“There’s always room for a story that can transport people to another place.”

J.K. Rowling

Last November I was in Idaho’s Snake River Valley working on a project with the Idaho Wine Commission. My task was to visit winery tasting rooms and be a “secret shopper” of sorts, taking notes on the various wineries visited. The end goal was to present my findings to the commission and its members at their annual conference in February a few months later.

Idaho now has 52 wineries with over 1,300 acres under vine producing an average of 164,000 cases a year. The Snake River Valley, an AVA since 2007, has a unique climate. The combination of an average elevation of 2,880 feet, semi-arid climate, rich volcanic soils, and a compact—and very intense—growing season make for wines of considerable intensity that offer purity of fruit and high natural acidity.

On a brisk Saturday morning I drove to the Snake River Valley, about an hour from Boise. My first stop was at Ste. Chapelle, the state’s oldest and largest winery. Afterwards, I had several, much smaller producers to visit. The first on the list was Bitner Vineyards, a winery in the Sunny Slope region near Caldwell. I turned down a long winding drive into the winery. No other cars were in sight and the place looked almost deserted. No mystery as practically all the wineries in the valley don’t open until noon on Saturday—a detail I somehow had missed on the itinerary. Undeterred, I tried the tasting room door only to find it locked. After knocking lightly a couple of times, the door was opened by Amy Bitner. She explained that the winery wouldn’t open for almost half an hour but I was welcome to come in and wait. What happened next was a one of my best tasting room experiences ever.

Amy and her colleague were in a mad rush to clean up from a big fall release party the night before. After making chitchat for a few minutes, she decided pour for me wine even though it was probably the last thing she wanted to do. While she was cleaning and setting up for the day, Amy poured all the current releases for me describing the wines in detail. She then went on to tell the story about her dad and how he started the winery years before. It went something like this:

Ron Bitner is originally from a small town in Idaho with a population of less than 200. He went to the College of Idaho before pursuing a master’s degree at Purdue where he studied entomology, focusing his work on one kind of bee–the blue orchard bee, a pollination bee. Bitner would go on to get his Ph.D. in entomology from Utah State where he studied the leaf cutter bee—a bee he would work with for his entire career. After finishing his doctorate, Bitner worked for Pioneer Hi-Bred, a large seed company, for over four decades as a pollination consultant.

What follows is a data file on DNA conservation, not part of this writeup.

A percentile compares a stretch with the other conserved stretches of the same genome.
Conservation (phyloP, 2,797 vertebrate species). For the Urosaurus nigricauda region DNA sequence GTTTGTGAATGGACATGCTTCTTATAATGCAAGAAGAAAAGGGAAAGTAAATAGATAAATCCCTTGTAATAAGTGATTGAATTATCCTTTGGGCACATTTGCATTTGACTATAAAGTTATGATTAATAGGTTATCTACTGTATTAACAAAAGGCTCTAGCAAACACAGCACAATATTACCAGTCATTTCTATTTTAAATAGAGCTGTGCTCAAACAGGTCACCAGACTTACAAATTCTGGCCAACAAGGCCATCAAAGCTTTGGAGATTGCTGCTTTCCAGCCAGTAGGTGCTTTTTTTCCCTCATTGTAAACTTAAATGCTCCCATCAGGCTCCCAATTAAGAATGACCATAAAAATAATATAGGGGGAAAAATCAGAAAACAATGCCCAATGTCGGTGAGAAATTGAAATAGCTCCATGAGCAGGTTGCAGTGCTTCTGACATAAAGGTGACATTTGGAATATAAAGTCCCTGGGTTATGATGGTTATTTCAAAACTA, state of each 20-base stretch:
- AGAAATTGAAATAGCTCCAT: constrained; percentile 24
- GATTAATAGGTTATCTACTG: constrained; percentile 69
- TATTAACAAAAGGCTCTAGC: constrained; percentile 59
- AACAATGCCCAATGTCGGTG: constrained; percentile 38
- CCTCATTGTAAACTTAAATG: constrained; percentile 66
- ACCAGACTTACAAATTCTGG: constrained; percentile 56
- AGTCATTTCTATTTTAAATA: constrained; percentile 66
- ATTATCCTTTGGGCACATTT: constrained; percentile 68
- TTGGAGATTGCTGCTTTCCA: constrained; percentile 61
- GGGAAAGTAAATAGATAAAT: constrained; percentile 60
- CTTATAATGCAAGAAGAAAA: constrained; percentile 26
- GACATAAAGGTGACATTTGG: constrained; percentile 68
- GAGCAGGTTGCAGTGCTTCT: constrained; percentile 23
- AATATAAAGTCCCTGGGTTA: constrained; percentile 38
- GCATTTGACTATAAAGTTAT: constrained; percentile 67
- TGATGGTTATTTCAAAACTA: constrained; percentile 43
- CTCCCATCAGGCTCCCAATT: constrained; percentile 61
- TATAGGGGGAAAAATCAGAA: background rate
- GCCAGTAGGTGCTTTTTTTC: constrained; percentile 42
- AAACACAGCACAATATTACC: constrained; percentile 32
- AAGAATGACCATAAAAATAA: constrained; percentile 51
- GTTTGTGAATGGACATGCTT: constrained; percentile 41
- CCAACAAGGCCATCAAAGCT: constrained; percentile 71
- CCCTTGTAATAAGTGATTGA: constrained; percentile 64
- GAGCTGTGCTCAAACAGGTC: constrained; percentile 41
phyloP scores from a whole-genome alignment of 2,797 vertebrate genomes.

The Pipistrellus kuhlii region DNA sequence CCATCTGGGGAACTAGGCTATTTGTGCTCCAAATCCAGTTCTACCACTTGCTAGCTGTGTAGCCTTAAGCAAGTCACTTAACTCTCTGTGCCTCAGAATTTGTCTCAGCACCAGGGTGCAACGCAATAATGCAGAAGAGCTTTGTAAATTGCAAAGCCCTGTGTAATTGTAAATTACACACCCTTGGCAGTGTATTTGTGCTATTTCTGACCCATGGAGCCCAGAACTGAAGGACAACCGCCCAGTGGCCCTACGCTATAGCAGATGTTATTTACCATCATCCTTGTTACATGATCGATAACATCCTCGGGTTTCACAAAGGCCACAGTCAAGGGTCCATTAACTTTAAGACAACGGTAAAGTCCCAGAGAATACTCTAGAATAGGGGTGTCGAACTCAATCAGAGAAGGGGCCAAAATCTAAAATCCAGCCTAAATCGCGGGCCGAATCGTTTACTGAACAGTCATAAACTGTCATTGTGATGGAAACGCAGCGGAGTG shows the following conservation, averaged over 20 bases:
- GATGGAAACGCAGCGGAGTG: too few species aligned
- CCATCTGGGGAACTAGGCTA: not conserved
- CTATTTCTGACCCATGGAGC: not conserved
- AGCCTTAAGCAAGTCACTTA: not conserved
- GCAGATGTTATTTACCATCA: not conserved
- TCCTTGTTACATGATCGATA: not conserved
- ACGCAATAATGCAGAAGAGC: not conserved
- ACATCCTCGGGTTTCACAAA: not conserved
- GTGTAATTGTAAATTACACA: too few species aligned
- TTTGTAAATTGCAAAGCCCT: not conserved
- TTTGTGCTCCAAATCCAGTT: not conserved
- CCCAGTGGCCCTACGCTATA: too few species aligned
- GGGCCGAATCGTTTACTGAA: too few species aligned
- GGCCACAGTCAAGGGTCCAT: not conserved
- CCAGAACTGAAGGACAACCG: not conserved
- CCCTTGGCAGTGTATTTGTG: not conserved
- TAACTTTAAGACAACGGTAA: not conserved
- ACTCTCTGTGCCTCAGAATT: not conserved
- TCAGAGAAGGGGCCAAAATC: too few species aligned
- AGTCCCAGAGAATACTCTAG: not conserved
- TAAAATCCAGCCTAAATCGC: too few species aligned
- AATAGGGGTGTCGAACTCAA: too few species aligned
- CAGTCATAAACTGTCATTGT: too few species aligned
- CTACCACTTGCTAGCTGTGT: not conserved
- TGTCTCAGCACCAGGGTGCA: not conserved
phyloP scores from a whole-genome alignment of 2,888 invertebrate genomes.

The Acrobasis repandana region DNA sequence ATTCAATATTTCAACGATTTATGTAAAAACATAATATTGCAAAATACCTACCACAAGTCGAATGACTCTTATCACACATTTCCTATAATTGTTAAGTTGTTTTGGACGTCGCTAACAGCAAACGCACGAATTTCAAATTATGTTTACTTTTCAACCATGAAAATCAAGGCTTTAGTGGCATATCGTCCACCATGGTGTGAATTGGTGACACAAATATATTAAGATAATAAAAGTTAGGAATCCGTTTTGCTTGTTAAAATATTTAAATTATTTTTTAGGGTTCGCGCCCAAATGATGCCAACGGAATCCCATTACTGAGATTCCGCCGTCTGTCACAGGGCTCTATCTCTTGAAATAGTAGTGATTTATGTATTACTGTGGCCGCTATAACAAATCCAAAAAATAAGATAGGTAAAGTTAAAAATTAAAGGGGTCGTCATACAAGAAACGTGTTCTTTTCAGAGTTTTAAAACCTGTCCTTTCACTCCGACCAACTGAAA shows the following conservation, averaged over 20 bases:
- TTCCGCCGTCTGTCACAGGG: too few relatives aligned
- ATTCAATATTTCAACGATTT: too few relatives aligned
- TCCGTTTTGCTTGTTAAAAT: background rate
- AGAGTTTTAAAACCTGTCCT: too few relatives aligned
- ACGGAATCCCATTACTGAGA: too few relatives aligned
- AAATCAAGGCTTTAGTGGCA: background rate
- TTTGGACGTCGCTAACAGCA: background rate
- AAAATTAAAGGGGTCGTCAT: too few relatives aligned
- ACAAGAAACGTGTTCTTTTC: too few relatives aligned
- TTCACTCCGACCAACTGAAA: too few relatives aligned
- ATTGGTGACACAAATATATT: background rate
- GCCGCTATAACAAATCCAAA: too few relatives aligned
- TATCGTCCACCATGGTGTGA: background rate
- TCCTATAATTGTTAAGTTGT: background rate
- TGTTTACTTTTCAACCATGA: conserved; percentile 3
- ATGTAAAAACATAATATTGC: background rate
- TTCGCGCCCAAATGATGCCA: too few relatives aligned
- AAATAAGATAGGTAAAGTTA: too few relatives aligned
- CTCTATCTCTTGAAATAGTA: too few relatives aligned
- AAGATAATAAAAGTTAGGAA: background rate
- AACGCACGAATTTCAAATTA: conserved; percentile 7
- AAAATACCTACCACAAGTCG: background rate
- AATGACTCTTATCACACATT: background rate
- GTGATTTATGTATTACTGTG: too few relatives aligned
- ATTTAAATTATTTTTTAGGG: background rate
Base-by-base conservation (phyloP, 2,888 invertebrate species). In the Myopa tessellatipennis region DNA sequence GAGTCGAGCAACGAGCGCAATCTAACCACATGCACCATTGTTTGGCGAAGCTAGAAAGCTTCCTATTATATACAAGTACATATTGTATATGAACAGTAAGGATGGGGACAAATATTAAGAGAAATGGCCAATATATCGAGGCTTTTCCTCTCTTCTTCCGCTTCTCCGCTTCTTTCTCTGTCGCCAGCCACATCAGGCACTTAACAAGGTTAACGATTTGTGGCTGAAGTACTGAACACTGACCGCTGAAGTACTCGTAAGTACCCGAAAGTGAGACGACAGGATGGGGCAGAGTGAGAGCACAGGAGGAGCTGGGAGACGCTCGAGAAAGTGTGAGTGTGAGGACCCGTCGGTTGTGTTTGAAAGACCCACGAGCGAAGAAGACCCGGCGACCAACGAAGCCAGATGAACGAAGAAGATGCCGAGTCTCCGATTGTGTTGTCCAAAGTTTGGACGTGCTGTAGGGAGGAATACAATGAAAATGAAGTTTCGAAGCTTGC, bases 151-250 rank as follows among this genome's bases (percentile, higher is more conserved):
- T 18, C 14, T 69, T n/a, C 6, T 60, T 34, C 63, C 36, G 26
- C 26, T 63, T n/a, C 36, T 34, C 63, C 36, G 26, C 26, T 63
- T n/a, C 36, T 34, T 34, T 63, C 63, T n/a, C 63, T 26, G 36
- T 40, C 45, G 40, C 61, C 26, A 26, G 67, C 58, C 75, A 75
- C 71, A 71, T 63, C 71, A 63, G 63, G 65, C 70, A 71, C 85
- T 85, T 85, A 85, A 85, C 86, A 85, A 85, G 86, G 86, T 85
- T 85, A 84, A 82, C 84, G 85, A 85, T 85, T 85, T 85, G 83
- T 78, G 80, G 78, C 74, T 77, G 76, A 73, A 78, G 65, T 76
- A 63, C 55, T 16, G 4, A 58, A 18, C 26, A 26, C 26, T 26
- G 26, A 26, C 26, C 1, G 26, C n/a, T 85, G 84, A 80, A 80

In 1979, Ron was looking for a home for his family back in Idaho. He knew about the Sunny Slope area of the Snake River Valley from his experiences there growing up. He purchased 15 acres there later the same year. At the time, there were only two wineries in Idaho, Ste. Chapelle and another smaller, now-defunct producer. Bill Broich, the first winemaker for Ste. Chapelle, lived on the next property. He told Ron that the part of the lot he had just purchased with a south-facing slope was potentially a world-class site for Chardonnay. Bitner didn’t even know what Chardonnay was at the time. But Ron took Bill’s advice and the family planted two acres of Chardonnay later that year. In the years to come, Riesling and other grapes were added with the fruit being sold to Ste. Chapelle and other wineries.

All that changed in 1995 when winemaker Greg Koenig initially purchased fruit and then offered to make wine for the family. The first releases made by Koenig were in 1997 from the ’95 vintage. Eventually an old tractor shed with an added deck became the winery and tasting room. In the years since, Koenig has continued to be the winemaker, production has gradually increased, and the Bitner wines have found a broader market. 

Ron had always wanted to have a wine that would showcase his family’s vineyard; a grand reserve of Idaho. In 2010 Koenig made three barrels of a Petite Verdot-Syrah blend that would come to be called, “Mi Tierra.” Mi Tierra translates as “my native land” or “my roots.” The wine reflects the unique terroir that is the Snake River Valley and the Bitner vineyards. It also pays tribute to Ron’s long career working with the leafcutter bee. No surprise that bees figure prominently on the label. Without doubt, Mi Tierra is one of the most striking and attractive wine packages I have ever seen. The wine is outstanding too.